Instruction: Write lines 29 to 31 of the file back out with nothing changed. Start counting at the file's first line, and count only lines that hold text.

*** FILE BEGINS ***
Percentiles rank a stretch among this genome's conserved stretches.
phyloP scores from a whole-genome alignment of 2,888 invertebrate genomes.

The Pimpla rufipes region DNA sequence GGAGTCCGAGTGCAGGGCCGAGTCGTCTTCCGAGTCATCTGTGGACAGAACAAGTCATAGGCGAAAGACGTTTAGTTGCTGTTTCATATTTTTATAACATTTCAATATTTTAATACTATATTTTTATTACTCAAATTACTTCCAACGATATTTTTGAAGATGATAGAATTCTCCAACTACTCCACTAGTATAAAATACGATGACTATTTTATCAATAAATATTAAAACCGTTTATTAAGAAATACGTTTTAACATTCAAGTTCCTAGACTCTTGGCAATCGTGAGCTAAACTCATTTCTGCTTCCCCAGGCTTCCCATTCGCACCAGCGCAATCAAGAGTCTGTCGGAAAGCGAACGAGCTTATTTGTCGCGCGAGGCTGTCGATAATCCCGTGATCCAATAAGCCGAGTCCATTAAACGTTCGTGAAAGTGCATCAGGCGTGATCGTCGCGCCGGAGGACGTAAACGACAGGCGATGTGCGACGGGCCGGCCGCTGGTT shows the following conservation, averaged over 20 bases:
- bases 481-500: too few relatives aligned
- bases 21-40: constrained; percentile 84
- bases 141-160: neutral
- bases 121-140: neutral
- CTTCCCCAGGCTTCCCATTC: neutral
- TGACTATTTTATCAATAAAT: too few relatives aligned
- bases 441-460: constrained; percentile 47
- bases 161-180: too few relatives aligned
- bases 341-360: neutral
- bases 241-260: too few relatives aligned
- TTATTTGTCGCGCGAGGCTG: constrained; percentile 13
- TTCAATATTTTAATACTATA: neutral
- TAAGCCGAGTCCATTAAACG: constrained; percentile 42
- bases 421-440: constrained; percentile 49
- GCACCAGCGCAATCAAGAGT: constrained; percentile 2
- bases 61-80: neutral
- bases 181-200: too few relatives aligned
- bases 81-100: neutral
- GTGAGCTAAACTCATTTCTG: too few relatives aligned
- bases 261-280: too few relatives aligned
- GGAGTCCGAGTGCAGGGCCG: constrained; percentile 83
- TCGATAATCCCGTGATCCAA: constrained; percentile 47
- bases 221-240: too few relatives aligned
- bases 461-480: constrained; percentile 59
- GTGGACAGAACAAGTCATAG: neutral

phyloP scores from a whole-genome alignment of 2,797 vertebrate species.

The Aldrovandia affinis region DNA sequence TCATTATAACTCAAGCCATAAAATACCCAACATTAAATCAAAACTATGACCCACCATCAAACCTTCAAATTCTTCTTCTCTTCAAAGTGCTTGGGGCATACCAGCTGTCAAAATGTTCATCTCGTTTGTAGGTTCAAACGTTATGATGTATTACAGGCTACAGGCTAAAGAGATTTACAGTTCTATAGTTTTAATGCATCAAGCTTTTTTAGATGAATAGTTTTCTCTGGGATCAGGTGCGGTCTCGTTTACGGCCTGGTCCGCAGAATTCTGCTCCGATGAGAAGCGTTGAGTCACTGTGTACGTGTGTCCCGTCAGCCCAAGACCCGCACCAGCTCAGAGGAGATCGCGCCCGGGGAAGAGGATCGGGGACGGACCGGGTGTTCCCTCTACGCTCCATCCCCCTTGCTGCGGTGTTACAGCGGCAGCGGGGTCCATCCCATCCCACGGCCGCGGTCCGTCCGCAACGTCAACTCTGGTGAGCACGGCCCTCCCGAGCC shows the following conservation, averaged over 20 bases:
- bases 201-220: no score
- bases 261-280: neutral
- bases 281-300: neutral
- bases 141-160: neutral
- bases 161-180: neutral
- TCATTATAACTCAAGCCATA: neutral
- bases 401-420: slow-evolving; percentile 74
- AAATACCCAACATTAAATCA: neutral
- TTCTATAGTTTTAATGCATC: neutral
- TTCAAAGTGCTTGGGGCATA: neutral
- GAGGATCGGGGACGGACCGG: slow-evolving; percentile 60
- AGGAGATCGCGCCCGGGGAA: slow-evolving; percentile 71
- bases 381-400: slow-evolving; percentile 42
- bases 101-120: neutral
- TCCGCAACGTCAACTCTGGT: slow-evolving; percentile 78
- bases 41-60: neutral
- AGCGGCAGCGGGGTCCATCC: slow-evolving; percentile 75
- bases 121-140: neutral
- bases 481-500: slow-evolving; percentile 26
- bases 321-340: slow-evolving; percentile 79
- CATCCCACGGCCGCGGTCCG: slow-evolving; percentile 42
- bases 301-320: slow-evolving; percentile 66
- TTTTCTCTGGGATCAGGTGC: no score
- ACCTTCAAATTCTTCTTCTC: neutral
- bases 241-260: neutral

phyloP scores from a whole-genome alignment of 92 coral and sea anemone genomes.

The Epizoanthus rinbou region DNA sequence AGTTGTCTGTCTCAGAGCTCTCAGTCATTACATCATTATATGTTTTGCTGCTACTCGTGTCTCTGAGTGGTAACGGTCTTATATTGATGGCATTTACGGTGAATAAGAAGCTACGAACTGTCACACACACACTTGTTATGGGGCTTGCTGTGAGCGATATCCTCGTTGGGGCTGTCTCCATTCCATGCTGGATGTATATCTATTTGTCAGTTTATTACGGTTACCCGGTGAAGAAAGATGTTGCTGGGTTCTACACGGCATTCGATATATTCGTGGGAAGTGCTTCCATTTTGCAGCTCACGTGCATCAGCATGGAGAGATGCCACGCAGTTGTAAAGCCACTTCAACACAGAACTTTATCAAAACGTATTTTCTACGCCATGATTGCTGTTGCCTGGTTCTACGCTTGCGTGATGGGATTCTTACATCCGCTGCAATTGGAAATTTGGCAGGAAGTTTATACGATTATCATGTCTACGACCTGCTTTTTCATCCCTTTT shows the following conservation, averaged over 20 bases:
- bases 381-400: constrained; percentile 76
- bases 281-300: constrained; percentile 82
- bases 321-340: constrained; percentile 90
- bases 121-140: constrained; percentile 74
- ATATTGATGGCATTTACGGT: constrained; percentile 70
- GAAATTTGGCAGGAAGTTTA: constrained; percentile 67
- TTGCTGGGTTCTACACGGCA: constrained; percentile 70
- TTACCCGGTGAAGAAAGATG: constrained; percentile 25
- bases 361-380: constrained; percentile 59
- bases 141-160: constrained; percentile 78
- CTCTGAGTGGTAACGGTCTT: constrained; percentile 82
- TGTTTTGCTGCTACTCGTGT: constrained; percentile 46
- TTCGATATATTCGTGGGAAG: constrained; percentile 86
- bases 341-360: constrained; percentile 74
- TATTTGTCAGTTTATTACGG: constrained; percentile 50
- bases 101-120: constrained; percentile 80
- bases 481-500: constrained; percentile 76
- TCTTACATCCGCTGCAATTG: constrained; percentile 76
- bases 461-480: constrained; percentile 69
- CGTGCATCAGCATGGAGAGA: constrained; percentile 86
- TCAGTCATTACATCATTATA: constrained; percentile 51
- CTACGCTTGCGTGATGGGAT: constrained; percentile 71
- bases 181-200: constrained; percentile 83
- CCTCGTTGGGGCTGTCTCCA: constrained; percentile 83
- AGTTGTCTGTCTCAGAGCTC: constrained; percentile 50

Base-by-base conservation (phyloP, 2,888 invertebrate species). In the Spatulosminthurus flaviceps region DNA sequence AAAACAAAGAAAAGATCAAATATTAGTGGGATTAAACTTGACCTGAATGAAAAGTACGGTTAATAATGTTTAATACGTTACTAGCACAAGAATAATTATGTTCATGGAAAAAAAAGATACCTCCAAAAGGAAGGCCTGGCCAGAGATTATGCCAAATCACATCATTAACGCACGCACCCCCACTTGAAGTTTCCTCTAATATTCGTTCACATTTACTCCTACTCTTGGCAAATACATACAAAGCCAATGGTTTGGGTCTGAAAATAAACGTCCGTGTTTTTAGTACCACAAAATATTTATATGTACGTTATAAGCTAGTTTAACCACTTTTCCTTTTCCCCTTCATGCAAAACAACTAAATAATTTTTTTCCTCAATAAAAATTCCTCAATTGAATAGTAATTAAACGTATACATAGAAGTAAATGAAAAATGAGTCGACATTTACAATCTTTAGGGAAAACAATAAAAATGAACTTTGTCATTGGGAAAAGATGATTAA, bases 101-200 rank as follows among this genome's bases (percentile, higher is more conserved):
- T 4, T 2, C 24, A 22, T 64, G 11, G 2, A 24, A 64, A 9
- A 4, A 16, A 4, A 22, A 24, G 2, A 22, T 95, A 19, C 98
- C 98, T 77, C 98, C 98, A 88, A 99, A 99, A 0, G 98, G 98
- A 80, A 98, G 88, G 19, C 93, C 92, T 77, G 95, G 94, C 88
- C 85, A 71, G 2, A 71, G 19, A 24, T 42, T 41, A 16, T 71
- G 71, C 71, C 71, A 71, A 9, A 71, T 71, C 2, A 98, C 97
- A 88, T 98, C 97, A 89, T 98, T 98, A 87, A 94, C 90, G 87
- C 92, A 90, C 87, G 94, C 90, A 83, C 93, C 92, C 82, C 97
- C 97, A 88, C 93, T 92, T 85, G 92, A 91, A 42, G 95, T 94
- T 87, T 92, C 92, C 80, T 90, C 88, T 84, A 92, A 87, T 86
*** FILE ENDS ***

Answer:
phyloP scores from a whole-genome alignment of 2,797 vertebrate species.

The Aldrovandia affinis region DNA sequence TCATTATAACTCAAGCCATAAAATACCCAACATTAAATCAAAACTATGACCCACCATCAAACCTTCAAATTCTTCTTCTCTTCAAAGTGCTTGGGGCATACCAGCTGTCAAAATGTTCATCTCGTTTGTAGGTTCAAACGTTATGATGTATTACAGGCTACAGGCTAAAGAGATTTACAGTTCTATAGTTTTAATGCATCAAGCTTTTTTAGATGAATAGTTTTCTCTGGGATCAGGTGCGGTCTCGTTTACGGCCTGGTCCGCAGAATTCTGCTCCGATGAGAAGCGTTGAGTCACTGTGTACGTGTGTCCCGTCAGCCCAAGACCCGCACCAGCTCAGAGGAGATCGCGCCCGGGGAAGAGGATCGGGGACGGACCGGGTGTTCCCTCTACGCTCCATCCCCCTTGCTGCGGTGTTACAGCGGCAGCGGGGTCCATCCCATCCCACGGCCGCGGTCCGTCCGCAACGTCAACTCTGGTGAGCACGGCCCTCCCGAGCC shows the following conservation, averaged over 20 bases:
- bases 201-220: no score